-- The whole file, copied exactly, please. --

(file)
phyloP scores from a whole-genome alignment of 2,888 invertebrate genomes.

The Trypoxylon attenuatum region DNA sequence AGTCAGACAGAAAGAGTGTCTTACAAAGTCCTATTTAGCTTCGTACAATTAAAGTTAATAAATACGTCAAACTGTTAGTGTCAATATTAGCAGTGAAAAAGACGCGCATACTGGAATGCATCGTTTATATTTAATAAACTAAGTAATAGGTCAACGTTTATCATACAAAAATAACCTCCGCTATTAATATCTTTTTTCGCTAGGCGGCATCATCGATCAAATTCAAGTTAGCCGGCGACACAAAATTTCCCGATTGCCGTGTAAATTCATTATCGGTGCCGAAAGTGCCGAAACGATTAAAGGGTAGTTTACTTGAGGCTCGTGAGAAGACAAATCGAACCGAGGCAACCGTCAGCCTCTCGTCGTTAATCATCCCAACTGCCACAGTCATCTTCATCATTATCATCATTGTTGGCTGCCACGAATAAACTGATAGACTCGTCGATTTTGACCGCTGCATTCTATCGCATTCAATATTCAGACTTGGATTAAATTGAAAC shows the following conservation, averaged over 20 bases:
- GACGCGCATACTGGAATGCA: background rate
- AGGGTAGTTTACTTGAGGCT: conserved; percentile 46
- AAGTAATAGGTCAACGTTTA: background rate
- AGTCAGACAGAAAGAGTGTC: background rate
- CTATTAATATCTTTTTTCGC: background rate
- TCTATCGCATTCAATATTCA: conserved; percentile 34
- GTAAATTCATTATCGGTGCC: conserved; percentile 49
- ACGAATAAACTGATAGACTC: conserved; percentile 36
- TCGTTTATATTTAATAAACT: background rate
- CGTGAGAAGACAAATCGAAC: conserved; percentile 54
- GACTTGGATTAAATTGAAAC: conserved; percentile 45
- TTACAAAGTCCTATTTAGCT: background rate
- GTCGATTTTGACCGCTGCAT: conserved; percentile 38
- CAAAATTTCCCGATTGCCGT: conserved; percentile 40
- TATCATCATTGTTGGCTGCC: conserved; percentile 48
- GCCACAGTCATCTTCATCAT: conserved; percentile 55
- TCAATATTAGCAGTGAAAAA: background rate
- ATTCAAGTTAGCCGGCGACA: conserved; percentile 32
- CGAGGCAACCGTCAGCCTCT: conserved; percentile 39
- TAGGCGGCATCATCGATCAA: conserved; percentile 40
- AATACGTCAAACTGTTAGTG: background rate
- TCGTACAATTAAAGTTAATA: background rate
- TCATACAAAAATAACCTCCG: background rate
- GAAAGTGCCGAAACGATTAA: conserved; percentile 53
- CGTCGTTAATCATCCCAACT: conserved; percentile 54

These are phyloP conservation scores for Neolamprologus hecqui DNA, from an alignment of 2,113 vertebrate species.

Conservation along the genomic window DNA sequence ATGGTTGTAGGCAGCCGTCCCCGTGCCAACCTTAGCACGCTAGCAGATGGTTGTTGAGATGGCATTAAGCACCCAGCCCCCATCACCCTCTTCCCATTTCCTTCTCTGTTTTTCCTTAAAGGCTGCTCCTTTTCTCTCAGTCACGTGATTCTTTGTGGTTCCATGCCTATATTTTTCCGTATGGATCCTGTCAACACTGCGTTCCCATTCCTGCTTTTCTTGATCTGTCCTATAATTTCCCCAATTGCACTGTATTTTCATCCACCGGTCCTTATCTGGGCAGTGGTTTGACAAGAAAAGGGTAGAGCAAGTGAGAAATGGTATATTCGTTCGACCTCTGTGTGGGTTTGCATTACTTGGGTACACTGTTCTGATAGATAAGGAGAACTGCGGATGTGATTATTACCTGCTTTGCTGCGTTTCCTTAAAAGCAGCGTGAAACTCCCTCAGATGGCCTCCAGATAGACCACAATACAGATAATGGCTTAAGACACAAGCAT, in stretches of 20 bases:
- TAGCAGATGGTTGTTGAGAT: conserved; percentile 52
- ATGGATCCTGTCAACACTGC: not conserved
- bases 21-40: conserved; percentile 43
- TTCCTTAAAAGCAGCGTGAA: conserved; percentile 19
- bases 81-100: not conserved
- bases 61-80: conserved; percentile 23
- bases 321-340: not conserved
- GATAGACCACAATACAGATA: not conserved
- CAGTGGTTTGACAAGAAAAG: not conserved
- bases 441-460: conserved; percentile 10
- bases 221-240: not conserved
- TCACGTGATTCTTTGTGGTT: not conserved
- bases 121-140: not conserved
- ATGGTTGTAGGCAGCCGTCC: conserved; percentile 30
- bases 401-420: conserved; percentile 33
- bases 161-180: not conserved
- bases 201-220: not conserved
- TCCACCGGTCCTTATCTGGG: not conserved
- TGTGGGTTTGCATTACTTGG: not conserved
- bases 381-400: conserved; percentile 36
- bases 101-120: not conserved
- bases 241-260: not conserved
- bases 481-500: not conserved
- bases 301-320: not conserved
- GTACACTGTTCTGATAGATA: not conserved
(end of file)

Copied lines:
phyloP scores from a whole-genome alignment of 2,888 invertebrate genomes.

The Trypoxylon attenuatum region DNA sequence AGTCAGACAGAAAGAGTGTCTTACAAAGTCCTATTTAGCTTCGTACAATTAAAGTTAATAAATACGTCAAACTGTTAGTGTCAATATTAGCAGTGAAAAAGACGCGCATACTGGAATGCATCGTTTATATTTAATAAACTAAGTAATAGGTCAACGTTTATCATACAAAAATAACCTCCGCTATTAATATCTTTTTTCGCTAGGCGGCATCATCGATCAAATTCAAGTTAGCCGGCGACACAAAATTTCCCGATTGCCGTGTAAATTCATTATCGGTGCCGAAAGTGCCGAAACGATTAAAGGGTAGTTTACTTGAGGCTCGTGAGAAGACAAATCGAACCGAGGCAACCGTCAGCCTCTCGTCGTTAATCATCCCAACTGCCACAGTCATCTTCATCATTATCATCATTGTTGGCTGCCACGAATAAACTGATAGACTCGTCGATTTTGACCGCTGCATTCTATCGCATTCAATATTCAGACTTGGATTAAATTGAAAC shows the following conservation, averaged over 20 bases:
- GACGCGCATACTGGAATGCA: background rate
- AGGGTAGTTTACTTGAGGCT: conserved; percentile 46
- AAGTAATAGGTCAACGTTTA: background rate
- AGTCAGACAGAAAGAGTGTC: background rate
- CTATTAATATCTTTTTTCGC: background rate
- TCTATCGCATTCAATATTCA: conserved; percentile 34
- GTAAATTCATTATCGGTGCC: conserved; percentile 49
- ACGAATAAACTGATAGACTC: conserved; percentile 36
- TCGTTTATATTTAATAAACT: background rate
- CGTGAGAAGACAAATCGAAC: conserved; percentile 54
- GACTTGGATTAAATTGAAAC: conserved; percentile 45
- TTACAAAGTCCTATTTAGCT: background rate
- GTCGATTTTGACCGCTGCAT: conserved; percentile 38
- CAAAATTTCCCGATTGCCGT: conserved; percentile 40
- TATCATCATTGTTGGCTGCC: conserved; percentile 48
- GCCACAGTCATCTTCATCAT: conserved; percentile 55
- TCAATATTAGCAGTGAAAAA: background rate
- ATTCAAGTTAGCCGGCGACA: conserved; percentile 32
- CGAGGCAACCGTCAGCCTCT: conserved; percentile 39
- TAGGCGGCATCATCGATCAA: conserved; percentile 40
- AATACGTCAAACTGTTAGTG: background rate
- TCGTACAATTAAAGTTAATA: background rate
- TCATACAAAAATAACCTCCG: background rate
- GAAAGTGCCGAAACGATTAA: conserved; percentile 53
- CGTCGTTAATCATCCCAACT: conserved; percentile 54

These are phyloP conservation scores for Neolamprologus hecqui DNA, from an alignment of 2,113 vertebrate species.

Conservation along the genomic window DNA sequence ATGGTTGTAGGCAGCCGTCCCCGTGCCAACCTTAGCACGCTAGCAGATGGTTGTTGAGATGGCATTAAGCACCCAGCCCCCATCACCCTCTTCCCATTTCCTTCTCTGTTTTTCCTTAAAGGCTGCTCCTTTTCTCTCAGTCACGTGATTCTTTGTGGTTCCATGCCTATATTTTTCCGTATGGATCCTGTCAACACTGCGTTCCCATTCCTGCTTTTCTTGATCTGTCCTATAATTTCCCCAATTGCACTGTATTTTCATCCACCGGTCCTTATCTGGGCAGTGGTTTGACAAGAAAAGGGTAGAGCAAGTGAGAAATGGTATATTCGTTCGACCTCTGTGTGGGTTTGCATTACTTGGGTACACTGTTCTGATAGATAAGGAGAACTGCGGATGTGATTATTACCTGCTTTGCTGCGTTTCCTTAAAAGCAGCGTGAAACTCCCTCAGATGGCCTCCAGATAGACCACAATACAGATAATGGCTTAAGACACAAGCAT, in stretches of 20 bases:
- TAGCAGATGGTTGTTGAGAT: conserved; percentile 52
- ATGGATCCTGTCAACACTGC: not conserved
- bases 21-40: conserved; percentile 43
- TTCCTTAAAAGCAGCGTGAA: conserved; percentile 19
- bases 81-100: not conserved
- bases 61-80: conserved; percentile 23
- bases 321-340: not conserved
- GATAGACCACAATACAGATA: not conserved
- CAGTGGTTTGACAAGAAAAG: not conserved
- bases 441-460: conserved; percentile 10
- bases 221-240: not conserved
- TCACGTGATTCTTTGTGGTT: not conserved
- bases 121-140: not conserved
- ATGGTTGTAGGCAGCCGTCC: conserved; percentile 30
- bases 401-420: conserved; percentile 33
- bases 161-180: not conserved
- bases 201-220: not conserved
- TCCACCGGTCCTTATCTGGG: not conserved
- TGTGGGTTTGCATTACTTGG: not conserved
- bases 381-400: conserved; percentile 36
- bases 101-120: not conserved
- bases 241-260: not conserved
- bases 481-500: not conserved
- bases 301-320: not conserved
- GTACACTGTTCTGATAGATA: not conserved